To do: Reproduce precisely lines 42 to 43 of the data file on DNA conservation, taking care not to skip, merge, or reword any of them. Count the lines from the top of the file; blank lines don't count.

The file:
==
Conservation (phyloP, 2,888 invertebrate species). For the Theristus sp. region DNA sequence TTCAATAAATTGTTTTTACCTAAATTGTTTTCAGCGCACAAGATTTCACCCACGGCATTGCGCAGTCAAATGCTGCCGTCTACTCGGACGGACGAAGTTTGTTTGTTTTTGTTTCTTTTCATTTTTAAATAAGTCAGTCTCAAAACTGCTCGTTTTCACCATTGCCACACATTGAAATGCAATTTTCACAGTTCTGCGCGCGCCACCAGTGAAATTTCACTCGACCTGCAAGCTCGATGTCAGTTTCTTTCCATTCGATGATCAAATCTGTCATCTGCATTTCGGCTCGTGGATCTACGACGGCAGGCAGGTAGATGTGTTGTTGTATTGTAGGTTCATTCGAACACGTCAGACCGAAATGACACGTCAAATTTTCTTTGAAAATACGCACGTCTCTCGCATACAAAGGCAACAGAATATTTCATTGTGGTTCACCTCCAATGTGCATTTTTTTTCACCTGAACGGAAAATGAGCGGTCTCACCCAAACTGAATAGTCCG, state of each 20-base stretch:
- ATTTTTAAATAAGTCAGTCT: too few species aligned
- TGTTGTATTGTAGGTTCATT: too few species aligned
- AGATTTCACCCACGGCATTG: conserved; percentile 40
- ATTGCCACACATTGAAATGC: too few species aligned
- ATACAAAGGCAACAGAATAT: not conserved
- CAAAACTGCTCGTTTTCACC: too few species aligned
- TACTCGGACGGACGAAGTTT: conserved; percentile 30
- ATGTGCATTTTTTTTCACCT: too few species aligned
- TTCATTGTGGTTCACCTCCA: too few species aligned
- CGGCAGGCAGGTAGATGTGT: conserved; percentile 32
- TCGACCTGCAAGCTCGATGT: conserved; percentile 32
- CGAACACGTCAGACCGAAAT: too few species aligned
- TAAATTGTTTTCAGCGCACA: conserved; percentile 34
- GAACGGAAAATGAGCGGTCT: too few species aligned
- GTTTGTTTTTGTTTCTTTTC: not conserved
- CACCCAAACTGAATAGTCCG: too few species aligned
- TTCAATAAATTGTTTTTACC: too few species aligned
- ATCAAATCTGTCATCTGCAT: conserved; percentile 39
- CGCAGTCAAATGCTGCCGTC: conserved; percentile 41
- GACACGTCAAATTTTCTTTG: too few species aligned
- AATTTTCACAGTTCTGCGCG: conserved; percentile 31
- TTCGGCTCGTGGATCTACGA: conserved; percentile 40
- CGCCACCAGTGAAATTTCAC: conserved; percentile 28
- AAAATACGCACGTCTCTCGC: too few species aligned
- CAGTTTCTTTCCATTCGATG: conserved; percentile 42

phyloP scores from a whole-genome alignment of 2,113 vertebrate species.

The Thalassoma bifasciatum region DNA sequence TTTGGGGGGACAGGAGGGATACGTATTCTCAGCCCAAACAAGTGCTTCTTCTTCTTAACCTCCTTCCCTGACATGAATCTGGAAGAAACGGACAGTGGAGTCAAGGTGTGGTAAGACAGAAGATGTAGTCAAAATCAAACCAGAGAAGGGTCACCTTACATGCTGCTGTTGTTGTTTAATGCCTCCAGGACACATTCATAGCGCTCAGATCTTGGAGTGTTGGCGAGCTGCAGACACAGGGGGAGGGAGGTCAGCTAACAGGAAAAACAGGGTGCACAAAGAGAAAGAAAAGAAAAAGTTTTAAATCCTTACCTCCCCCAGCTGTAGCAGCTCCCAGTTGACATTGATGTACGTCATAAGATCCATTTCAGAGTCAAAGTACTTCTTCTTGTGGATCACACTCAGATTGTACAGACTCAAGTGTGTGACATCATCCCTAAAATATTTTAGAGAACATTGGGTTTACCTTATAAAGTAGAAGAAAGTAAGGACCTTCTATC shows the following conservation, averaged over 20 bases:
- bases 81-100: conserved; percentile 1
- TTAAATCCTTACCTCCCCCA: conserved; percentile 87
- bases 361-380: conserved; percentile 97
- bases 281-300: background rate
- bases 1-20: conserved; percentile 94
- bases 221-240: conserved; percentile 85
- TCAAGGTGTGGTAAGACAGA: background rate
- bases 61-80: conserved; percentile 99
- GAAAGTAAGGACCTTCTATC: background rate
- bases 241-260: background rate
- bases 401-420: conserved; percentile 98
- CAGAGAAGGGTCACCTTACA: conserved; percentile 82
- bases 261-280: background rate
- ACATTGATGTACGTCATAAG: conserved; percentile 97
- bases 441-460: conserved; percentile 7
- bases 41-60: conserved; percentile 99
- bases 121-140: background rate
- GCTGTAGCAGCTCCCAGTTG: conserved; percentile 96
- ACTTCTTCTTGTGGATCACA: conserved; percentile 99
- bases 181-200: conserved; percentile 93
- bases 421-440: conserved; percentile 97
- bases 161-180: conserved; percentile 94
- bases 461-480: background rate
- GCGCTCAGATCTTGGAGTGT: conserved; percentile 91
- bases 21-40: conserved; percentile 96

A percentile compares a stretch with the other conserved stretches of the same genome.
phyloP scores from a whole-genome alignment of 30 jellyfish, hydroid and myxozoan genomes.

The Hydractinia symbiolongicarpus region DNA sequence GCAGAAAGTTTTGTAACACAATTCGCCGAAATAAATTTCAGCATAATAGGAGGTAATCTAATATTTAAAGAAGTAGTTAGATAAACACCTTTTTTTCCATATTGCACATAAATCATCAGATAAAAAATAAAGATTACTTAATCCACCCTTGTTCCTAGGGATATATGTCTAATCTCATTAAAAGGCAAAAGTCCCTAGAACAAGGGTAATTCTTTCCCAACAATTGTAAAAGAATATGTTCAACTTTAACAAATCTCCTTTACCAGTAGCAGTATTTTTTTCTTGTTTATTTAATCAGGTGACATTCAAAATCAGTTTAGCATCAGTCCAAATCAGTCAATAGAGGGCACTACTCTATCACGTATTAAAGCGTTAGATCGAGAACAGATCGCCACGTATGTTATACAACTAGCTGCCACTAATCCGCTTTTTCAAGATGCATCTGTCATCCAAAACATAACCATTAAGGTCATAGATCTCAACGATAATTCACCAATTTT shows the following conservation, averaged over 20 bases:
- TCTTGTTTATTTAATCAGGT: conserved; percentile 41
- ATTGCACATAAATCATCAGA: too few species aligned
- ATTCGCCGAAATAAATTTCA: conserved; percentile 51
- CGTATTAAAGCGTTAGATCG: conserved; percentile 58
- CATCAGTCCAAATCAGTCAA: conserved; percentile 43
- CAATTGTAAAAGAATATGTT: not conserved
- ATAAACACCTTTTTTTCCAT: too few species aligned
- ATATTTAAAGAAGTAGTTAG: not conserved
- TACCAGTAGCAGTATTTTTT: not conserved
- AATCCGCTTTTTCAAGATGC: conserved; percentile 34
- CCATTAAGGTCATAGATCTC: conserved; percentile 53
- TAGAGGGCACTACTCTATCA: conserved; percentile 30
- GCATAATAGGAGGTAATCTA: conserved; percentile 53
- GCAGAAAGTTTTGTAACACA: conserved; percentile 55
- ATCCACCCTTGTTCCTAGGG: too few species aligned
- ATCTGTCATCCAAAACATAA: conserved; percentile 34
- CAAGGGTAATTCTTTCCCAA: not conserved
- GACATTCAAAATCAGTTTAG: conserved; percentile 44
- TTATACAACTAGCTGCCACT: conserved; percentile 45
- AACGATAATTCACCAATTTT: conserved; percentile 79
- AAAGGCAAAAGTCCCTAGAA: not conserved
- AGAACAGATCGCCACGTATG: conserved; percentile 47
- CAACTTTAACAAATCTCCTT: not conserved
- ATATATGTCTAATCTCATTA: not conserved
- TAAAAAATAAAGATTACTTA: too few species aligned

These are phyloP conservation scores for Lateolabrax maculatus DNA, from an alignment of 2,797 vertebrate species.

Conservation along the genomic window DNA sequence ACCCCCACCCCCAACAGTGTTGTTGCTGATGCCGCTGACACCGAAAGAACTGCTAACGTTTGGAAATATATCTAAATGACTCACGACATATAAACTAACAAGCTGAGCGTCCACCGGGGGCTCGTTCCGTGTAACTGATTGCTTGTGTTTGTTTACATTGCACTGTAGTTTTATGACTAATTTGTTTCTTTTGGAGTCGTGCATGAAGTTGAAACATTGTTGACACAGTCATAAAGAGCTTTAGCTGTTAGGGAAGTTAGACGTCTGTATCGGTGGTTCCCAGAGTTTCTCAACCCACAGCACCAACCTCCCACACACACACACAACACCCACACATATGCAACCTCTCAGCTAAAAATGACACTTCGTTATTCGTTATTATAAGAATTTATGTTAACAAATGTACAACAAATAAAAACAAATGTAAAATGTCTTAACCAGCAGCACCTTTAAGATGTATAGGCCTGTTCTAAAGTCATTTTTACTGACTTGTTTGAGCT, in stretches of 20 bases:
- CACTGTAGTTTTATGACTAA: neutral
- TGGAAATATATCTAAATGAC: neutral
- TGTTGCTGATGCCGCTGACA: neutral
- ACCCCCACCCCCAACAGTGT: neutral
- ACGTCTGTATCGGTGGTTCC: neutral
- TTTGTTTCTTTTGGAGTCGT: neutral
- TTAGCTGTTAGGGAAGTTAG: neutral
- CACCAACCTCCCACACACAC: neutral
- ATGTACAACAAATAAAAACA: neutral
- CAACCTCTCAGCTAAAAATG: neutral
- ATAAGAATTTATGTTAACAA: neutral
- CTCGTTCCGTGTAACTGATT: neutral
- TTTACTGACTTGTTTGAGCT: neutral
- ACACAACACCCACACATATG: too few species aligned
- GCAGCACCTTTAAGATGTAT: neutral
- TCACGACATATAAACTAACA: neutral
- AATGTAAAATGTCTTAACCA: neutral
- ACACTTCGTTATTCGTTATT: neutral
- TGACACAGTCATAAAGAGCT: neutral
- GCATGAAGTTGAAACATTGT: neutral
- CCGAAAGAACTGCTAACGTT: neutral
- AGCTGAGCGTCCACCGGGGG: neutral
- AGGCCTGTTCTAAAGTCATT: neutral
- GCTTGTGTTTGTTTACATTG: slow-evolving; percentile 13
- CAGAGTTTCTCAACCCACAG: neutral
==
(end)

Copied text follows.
- ACATTGATGTACGTCATAAG: conserved; percentile 97
- bases 441-460: conserved; percentile 7